Of course, everyone stood for the Hallelujah Chorus and applauded afterward. I thought the crowd’s appreciation was impressive then, but that was just at the end of Part 2. When Part 3 (and thus the concert) concluded, everyone leapt to their feet, cheering, and demanded multiple bows from the choir, orchestra, and soloists. Yes, I felt the entire place was bursting with joy.

 The next day, I headed to Watertown with Chorus Pro Musica to sing at the Perkins School for the Blind. The Perkins School began serving only blind children and teens, but it has expanded to include services for kids with multiple and varied handicapping conditions. Although we were under rehearsed, the kids and their families were so happy to see us. We sang six or seven songs for them, and they weren’t our hardest repertoire, but the audience cheered so loudly for each one, it was almost raucous. Sometimes Betsy (our conductor) would introduce a song and one kid would shout “my favorite!” When she introduced “The Twelve Days of Christmas,” she asked the kids to sing the “five golden rings” part and said we would sing the rest. “Good luck!” quipped a teen. Given that we had not had a great rehearsal, we had to laugh, because we needed it. The spirit in the room was just as joyful and exuberant as Symphony Hall the day before, if not more so! I was impressed with the amount of noise! And, it seemed, we hardly did anything. When the secondary school choir sang “Sleigh Ride”, our basses, tenors, and altos filled in the chords underneath them. Sharing the evening and the stage with these special kids and their families was certainly a contrast to the day before. While the concert and audience were hardly refined, Christmas joy abounded there, too.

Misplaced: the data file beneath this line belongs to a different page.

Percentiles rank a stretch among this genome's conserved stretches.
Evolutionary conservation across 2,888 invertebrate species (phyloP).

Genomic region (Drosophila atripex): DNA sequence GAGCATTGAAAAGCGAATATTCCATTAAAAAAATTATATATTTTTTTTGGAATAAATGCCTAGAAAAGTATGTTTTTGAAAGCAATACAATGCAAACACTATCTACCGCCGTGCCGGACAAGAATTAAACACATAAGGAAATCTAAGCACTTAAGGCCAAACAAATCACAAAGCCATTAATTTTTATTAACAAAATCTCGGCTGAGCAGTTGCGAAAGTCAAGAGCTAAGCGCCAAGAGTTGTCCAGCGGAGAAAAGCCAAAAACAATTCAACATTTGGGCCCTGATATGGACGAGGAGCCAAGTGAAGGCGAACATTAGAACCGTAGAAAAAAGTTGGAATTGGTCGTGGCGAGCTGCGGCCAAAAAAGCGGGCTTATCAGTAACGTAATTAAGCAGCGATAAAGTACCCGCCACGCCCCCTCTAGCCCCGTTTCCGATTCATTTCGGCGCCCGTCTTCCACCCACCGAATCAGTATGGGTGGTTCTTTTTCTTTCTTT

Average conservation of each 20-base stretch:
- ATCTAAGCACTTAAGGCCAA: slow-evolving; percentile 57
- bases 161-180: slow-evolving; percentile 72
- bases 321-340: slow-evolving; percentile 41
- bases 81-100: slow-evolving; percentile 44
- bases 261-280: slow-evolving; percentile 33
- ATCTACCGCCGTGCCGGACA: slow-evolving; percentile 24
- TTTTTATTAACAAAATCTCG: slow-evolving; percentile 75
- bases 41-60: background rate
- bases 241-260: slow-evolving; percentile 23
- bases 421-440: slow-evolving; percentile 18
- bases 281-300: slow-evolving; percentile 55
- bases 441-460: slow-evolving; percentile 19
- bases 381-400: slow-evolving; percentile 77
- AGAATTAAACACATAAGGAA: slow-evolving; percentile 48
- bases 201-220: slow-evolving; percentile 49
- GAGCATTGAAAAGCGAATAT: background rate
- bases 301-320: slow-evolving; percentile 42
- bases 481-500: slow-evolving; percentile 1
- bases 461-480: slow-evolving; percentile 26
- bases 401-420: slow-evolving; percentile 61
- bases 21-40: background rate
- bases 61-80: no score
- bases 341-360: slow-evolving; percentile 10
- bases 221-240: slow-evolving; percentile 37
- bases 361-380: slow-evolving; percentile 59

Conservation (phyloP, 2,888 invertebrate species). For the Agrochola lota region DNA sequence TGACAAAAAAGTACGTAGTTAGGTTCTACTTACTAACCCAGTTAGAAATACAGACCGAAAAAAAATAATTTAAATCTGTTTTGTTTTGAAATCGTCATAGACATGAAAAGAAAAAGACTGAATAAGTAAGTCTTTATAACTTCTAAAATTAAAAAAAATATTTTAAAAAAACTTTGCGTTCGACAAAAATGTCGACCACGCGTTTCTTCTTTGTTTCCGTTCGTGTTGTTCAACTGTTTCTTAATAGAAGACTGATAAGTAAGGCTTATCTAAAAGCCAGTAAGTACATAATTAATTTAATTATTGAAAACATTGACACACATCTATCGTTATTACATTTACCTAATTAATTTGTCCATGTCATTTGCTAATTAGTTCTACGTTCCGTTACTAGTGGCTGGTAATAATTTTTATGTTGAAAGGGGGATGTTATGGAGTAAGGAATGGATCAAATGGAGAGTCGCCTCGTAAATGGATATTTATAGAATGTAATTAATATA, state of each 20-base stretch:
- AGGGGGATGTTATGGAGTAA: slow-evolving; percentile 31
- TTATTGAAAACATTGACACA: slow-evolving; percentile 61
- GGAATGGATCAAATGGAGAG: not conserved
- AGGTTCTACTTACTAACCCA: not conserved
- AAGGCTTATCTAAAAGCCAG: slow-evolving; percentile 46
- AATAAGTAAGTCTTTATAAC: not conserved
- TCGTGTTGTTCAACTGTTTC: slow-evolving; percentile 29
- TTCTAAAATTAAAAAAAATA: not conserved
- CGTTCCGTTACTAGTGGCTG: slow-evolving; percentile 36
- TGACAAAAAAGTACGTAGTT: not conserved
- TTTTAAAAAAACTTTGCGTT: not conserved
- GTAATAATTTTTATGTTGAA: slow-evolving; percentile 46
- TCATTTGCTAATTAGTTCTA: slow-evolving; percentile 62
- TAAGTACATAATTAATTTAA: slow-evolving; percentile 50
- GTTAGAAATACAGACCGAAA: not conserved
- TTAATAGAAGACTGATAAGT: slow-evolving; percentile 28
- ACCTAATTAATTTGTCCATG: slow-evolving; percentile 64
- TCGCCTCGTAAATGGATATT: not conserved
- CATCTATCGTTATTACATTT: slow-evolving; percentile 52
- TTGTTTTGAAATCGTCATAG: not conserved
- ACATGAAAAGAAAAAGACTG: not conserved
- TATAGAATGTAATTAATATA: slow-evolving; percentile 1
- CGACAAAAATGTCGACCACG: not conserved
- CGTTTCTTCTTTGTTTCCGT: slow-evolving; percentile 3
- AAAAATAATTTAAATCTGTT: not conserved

In liturgical time, it’s still Advent, and many of my colleagues and acquaintances don’t know that. But I think that the secular preemptive celebration of Christmas helps me to prepare the way for the Christ child in my heart— through art and charitable work. When I open my heart and give of my time to people like the disabled kids I met on Monday, the inside of my heart becomes a little roomier. ‘Tis the season indeed. Would that we could all be this generous and inclusive throughout the rest of the year.